There was concern that the move was financially led and one consideration that  hadn’t been mentioned was commissioning policies.  A question was asked on if the merger took place, would all commissioning policies align, for example hearing aids or would the local areas have the ability to continue to commission based on local need.  In response, it was confirmed that a single CCG would align policies, and this had already commenced and discussed at a previous Committee meeting.


The Committee were concerned that the North and South of the County had very different population needs, and it was felt that local differences should be recognised.


A Member of the Committee felt that the Staffordshire NHS system was challenging, and little transformational change had happened in recent years to make the patient pathways sustainably viable and clinically more effective.  It was asked how one CCG was going to address this.  An example of a benefit was given as commissioners and suppliers meeting weekly to work together and draw up plans for an intelligence fixed price system which would move towards a more block contract approach where an agreed amount is paid and anything above that is agreed. 


It was acknowledged that one CCG would change the way services were financed but not necessarily change the system for the patients benefit.  It was asked how this was going to make the system transformative.  In response, the Committee were informed that bringing all parties together would help but local knowledge would still be needed for local decisions.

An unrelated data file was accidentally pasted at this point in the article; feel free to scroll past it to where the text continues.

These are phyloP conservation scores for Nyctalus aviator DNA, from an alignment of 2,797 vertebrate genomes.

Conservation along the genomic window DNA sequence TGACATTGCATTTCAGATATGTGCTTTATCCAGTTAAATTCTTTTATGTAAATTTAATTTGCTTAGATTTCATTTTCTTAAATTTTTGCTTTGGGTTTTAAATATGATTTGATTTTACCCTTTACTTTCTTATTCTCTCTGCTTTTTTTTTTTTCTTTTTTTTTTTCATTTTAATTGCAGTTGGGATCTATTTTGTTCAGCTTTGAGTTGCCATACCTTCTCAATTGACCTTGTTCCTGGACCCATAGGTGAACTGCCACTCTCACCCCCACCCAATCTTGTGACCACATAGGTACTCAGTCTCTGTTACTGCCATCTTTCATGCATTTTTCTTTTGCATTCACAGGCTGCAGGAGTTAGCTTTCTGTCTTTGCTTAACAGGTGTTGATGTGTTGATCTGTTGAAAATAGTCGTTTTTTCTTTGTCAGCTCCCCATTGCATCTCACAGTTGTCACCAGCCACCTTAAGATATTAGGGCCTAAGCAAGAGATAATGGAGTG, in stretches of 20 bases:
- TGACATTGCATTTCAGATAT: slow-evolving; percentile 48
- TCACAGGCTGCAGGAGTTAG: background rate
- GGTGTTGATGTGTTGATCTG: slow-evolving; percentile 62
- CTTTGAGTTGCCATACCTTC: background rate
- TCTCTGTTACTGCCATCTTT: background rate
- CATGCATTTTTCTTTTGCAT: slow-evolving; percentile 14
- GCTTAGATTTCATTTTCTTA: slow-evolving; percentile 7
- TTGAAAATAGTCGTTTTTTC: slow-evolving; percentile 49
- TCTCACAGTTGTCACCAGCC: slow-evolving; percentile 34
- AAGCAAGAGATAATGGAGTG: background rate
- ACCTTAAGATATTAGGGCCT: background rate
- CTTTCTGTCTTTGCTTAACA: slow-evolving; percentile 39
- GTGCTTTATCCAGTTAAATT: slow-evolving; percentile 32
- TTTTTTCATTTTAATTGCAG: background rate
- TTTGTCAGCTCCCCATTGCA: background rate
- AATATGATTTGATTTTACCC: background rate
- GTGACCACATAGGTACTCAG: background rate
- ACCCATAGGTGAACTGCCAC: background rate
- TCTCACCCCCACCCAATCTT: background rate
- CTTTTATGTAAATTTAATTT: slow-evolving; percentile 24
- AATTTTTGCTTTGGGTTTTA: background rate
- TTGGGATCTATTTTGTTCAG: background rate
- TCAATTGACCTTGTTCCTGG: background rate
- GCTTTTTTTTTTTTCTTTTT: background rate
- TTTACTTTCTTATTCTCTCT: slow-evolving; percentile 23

There was concern around hard to reach groups and how they would access the consultation.  On a wider issue, the Committee asked how many consultations were taking place at the current time across the county and could this lead to consultation overload especially as the documents were quite long and sometimes complicated.  In response, it was informed that there were quite a few significant consultations taking place, but the CCG had an obligation to consult and public feedback and comments were needed in order to inform service design and decision making.  It was acknowledged that there were also a number of Local Authority and Police and Crime Commissioner consultations all competing for attention.  Summary documents were available and social media was used whenever possible.


In response to a question on what the STP thought about the proposed merger, the Committee were informed that a response had not yet been received.  University Hospital North Midlands (UHNM) had indicated their support and a summary of all responses would be available at the end of the consultation.


It was felt that cultural change was needed more than changing the structures.


RESOLVED: That the Committees concerns, as listed below be fed into the consultation:

a)    There was concern that the move was financially led and that commissioning policies hadn’t been mentioned.  The Committee were concerned that the North and South had a very different population need and local need should be recognised. There was a concern that commissioning policies would be changed to the detriment of the public.

b)    It was felt that cultural change was needed more than changing the structures.



Publication date: 05/09/2019

Date of decision: 15/07/2019

Decided at meeting: 15/07/2019 - Healthy Staffordshire Select Committee

Accompanying Documents: